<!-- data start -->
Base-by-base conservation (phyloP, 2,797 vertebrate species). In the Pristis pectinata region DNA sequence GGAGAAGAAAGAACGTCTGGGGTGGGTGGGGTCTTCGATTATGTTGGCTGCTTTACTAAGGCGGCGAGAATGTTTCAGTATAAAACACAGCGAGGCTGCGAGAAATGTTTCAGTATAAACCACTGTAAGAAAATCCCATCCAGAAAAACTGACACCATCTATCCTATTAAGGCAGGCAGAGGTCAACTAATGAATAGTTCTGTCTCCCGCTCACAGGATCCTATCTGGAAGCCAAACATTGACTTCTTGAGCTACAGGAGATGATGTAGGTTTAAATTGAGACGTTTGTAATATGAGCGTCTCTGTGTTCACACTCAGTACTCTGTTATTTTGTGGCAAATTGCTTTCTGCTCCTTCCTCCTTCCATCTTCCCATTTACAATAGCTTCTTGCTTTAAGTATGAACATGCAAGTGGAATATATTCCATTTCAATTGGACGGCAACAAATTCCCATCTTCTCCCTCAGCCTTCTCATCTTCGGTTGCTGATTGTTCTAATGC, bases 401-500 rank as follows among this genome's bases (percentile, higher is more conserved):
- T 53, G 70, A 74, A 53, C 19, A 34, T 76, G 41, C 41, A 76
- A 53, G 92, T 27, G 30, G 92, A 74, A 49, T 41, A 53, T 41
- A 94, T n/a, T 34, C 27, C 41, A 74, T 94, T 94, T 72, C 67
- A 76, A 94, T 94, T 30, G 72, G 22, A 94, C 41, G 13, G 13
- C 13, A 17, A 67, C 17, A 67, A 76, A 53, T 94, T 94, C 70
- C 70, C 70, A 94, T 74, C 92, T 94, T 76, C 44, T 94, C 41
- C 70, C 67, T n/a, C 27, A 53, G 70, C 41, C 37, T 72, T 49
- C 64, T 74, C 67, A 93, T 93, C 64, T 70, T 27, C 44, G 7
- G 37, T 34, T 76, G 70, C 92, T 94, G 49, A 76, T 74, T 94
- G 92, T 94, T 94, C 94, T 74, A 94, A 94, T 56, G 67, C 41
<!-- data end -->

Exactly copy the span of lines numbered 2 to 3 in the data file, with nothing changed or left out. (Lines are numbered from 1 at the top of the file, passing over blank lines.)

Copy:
- T 53, G 70, A 74, A 53, C 19, A 34, T 76, G 41, C 41, A 76
- A 53, G 92, T 27, G 30, G 92, A 74, A 49, T 41, A 53, T 41